- The Australian regulator has received broad industry support for its plans to create a unique device identification (UDI) system for medical devices, the agency said Wednesday.
- Local and foreign medical device trade groups and manufacturers backed the plan to base the UDI system on international guidance and implement it over a several years, starting with its application to Class III and implantable products.
- However, companies including the medtech units of Johnson & Johnson and Roche, pushed back against aspects of the proposal, including the planned adoption of an identifier used in Europe.
When Australia's Therapeutic Goods Administration ran the UDI consultation at the start of the year, it sought to gather views on the merits of introducing a system it thinks it will improve outcomes, including patient safety.
The response to the consultation suggests the creation of a UDI system will go ahead. TGA found a "strong consensus across all stakeholder groups for the need to introduce the UDI system," leading it to move forward with the development of legislation that will facilitate the work.
In general, the respondents welcomed TGA's plans to base the system on guidelines in development at the International Medical Device Regulators Forum and align it with standards already in use in the U.S. and Europe. However, TGA's following of its international peers also created perceived problems, ranging from confusion to the proposed adoption of flawed or unnecessary policies and features.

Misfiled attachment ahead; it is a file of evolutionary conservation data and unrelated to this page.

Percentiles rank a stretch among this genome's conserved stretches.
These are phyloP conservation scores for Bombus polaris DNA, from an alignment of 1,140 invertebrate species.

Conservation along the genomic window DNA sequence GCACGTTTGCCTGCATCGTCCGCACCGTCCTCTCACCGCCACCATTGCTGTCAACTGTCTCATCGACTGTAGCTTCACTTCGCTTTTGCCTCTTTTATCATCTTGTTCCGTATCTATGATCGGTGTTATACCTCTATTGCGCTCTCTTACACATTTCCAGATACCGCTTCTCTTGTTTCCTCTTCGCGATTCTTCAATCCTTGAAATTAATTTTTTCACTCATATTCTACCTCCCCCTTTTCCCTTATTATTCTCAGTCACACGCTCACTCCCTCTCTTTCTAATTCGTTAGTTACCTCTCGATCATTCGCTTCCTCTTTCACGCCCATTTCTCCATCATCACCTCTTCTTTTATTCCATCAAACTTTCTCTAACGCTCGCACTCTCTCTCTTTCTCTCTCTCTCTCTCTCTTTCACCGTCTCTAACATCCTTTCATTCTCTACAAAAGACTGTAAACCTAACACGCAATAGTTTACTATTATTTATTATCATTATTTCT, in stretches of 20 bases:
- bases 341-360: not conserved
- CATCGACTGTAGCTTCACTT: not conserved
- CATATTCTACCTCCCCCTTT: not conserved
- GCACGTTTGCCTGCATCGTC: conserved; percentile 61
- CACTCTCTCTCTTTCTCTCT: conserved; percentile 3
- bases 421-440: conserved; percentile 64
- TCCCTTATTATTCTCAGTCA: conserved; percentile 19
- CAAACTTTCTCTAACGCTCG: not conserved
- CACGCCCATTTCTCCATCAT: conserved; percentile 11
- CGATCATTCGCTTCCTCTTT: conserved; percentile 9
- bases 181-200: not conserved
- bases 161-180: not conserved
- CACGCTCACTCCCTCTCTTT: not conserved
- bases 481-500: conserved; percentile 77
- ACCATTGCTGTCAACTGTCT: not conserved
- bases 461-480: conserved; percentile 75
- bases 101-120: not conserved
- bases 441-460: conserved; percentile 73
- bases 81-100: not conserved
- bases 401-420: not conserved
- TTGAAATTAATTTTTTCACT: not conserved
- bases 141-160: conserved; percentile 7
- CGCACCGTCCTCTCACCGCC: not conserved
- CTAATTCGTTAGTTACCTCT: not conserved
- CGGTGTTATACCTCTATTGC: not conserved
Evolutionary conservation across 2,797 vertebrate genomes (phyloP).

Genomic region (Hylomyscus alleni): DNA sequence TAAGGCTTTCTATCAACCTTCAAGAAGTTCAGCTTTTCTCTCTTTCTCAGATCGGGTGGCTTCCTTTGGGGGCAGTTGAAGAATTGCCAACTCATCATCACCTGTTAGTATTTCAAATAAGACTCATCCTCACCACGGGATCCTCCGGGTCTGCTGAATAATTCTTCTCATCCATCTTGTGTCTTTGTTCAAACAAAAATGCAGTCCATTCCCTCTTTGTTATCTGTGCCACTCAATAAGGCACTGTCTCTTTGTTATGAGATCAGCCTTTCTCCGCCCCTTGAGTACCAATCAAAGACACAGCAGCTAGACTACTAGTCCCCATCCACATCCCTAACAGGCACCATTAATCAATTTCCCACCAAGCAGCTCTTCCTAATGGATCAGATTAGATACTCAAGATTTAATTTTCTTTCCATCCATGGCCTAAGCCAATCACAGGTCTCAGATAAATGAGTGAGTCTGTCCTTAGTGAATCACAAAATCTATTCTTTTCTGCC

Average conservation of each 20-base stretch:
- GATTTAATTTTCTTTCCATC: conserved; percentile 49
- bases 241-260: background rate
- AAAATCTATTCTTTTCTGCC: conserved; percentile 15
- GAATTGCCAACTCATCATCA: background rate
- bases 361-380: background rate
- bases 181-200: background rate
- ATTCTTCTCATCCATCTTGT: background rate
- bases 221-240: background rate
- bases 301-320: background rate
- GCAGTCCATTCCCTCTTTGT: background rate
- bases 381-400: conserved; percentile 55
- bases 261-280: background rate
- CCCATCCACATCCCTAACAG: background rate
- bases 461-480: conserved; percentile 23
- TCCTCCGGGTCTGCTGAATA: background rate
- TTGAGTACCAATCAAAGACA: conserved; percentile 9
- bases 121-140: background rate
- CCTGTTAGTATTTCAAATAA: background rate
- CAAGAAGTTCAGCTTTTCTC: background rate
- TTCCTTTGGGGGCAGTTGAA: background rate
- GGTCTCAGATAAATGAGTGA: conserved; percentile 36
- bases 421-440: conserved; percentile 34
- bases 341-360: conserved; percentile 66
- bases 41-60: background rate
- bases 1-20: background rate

"Unfortunately, it is not always clear in the proposal what elements TGA is proposing for the Australia UDI system and what elements simply reflect the current state in other jurisdictions," J&J wrote.
J&J singled out the list of UDI database elements as an example of the problem. Noting that TGA looks to have copied European Union requirements, J&J picked out proposed data elements that are irrelevant in the Australian context, such as EU authorized representatives.
Other respondents picked up on further shortcomings created by TGA's decision to look to the EU for inspiration. Trade group MedTech Europe and Roche, one of its members, spoke out strongly against the proposed use of Basic UDI-DI, the key device identifier in the European database on medical devices.
"We urge TGA to eliminate the concept of Basic UDI-DI from UDI requirements," Roche wrote. "Adding Basic UDI-DI to AusUDID would add complexity to the implementation of UDI in Australia without serving the function of public health and safety."
The pushback reflects the belief that Basic UDI-DI is only used in the EU because the region lacks a common approval numbering system and has a database that hosts pre- and post-approval data. As Australia has an existing numbering system and is limiting its database to UDI data, sections of the device industry said adopting Basic UDI-DI will lead to unnecessary problems.
TGA is using the responses to inform its next steps. Work is underway to develop legislation to support the creation of an Australian UDI system.